The Takeaway previews Major League Baseball's All-Star game with Takeaway sports contributor Ibrahim Abdul-Matin. The game in St. Louis tonight sees the National League trying to beat the American League for the first time in 13 years. President Barack Obama will be throwing out the first ball before joining former Presidents George W. Bush, Bill Clinton, George H.W. Bush and Jimmy Carter in a video address to be aired during the pre-game ceremony.
Yesterday was the first day of Sonia Sotomayor's confirmation hearings. Today the senators will get their chance to challenge the nominee on her rulings, speeches, and judicial philosophy. The Takeaway's Washington Correspondent Todd Zwillich joins us with a look at the highlights.
If you missed Sonia Sotomayor's opening statement, here it is:
While much of America remains mired in a recession, Goldman Sachs is booming. The investment bank just paid back the $10 billion loan it took from the federal government last year and today Goldman is expected to announce a $2 billion dollar profit in its second quarter earnings report. How did Goldman go from bust to boom so quickly? Joining The Takeaway with their analysis are Matt Taibbi, a contributing editor to Rolling Stone, who wrote a scathing article on Goldman's practices, and Graham Bowley, a financial reporter for The New York Times. Graham's article on Goldman's expected earnings set off a market buying frenzy.
For more, read Matt Taibbi's article Inside the Great American Bubble Machine, in Rolling Stone. Also, read Graham Bowley's article, For Goldman, a Swift Return to Lofty Profits, in The New York Times.
"The entire Wall Street knows that this bank isn't going to go under because the government just isn't going to allow it."
—Matt Taibbi of Rolling Stone on the high earnings of Goldman Sachs
The NAACP has gathered in New York for a six-day convention celebrating its 100-year anniversary. It’s an enormous affair with giants such as Cornel West, Reverend Jesse Jackson, and President Obama paying tribute to the accomplishments of the civil rights organization. The civil rights group was formed by a multi-racial coalition in 1909, sparked in 1908 by a deadly race riot in Springfield Illinois. Nearly a century later, Barack Obama launched his presidential campaign not far from where the riot took place. Looking at the challenges ahead and its past accomplishments we are joined by Melissa Harris-Lacewell. She is an Associate Professor of Politics and African American Studies at Princeton University.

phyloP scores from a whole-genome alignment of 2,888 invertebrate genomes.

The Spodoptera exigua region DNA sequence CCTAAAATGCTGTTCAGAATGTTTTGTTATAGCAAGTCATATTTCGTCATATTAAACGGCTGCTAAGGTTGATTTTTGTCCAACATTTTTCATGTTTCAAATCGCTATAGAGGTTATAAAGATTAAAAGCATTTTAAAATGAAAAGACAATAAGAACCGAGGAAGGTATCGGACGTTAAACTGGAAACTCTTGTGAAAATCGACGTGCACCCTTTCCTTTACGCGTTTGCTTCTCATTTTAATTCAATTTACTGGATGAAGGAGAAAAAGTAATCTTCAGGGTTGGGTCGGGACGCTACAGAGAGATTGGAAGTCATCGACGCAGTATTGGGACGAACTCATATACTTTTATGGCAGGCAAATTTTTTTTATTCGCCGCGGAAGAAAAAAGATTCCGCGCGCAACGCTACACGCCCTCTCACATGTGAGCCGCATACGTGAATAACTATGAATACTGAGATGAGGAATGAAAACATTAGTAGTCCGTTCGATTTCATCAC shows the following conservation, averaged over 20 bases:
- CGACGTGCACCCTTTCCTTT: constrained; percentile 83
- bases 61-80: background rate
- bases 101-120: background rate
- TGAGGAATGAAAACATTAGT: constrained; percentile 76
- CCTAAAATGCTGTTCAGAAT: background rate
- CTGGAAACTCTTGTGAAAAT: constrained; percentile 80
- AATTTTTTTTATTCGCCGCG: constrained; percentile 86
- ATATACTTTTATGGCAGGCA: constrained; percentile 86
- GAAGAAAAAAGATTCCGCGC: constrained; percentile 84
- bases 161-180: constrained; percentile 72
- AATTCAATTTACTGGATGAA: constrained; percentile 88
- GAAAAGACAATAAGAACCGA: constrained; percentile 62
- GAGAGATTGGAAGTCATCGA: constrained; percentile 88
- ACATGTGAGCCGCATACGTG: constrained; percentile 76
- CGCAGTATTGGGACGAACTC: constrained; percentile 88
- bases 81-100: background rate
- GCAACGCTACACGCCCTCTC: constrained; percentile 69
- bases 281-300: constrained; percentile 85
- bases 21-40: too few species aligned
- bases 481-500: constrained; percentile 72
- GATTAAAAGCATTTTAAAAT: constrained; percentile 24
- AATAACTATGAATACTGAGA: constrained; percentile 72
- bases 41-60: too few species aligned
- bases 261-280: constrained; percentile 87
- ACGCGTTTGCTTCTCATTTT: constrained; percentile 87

Read about what was life was like for black Americans in 1909.
"Every civil rights organization ultimately wants to die. Because the goal is to have full equality. And if you have full equality then your institutional purpose is no longer important."
—Melissa Harris Lacewell on the anniversary of the NAACP
The Takeaway will be covering the convention all week long. Tomorrow we continue the conversation with the artists' take on the NAACP’s legacy. We’ll be joined by musical sensation DJ Spooky and poet Elizabeth Alexander.
"Our goal is to get back to being a wholly-privately-owned company in two or three years — at the latest four years. And that's the government's goal too."
—GM vice-chairman Bob Lutz on the state of the company
"There's not much on the record that's going to hurt her. She really is, like it or not, a pretty pedestrian moderate, technical, mainstream, fairly moderate liberal judge. She's basically David Souter."
—Dahlia Lithwick, senior legal correspondent for Slate, on Sonia Sotomayor
Joining us in remembering the King of Pop are Chuck D from legendary hip hop group Public Enemy, Brian Raftery, Contributing Writer for SPIN Magazine, and, Farai Chideya, journalist and friend of The Takeaway.
"I think of Michael Jackson as a brilliant artist and entertainer, and all those other issues about the plastic surgery or the child molestation, they're irrelevant to me."
— Chuck D. on Michael Jackson
Just months after our President proved that you can be born black in America and achieve the highest heights, the life of Michael Jackson offers a very different narrative: he is someone whose cultural legacy shaped his success, but did not provide a path to inner peace.
Michael Jackson seemed crushed under a weight of identity: black, man, star, brother, father and son. Add philanthropist, media-victim and manipulator, accused pederast, primate owner, fashionista and dancer. Owner of, and now perhaps a returnee to, Neverland.
Back in 2003, I wrote a piece asking what happened to the brownskinned boy who stole my heart and those of girls my age across the world. Why did he shed his color, and the sincerity of his smile? Continue reading ...
Just back from a trip to China is Assistant Energy Secretary David Sandalow, who joins The Takeaway to discuss how talks are going. Click through for the full transcript of the interview.
With the auto industry in crisis, Detroit residents are looking to their NHL team, the Red Wings, to bring a smile to their city. Tonight the Red Wings battle the Pittsburgh Penguins for hockey's Stanley Cup. The Takeaway talks to Red Wings fans Michele Rastelli and Jason Dritsan about the city's hopes for a win.
Highlights from Game 6:
"We have a railroad system at every level in this country that the Bulgarians would be ashamed of. We have to do better. And if we don't we're not going to be going anywhere."
— Author James Howard Kunstler on changing the American landscape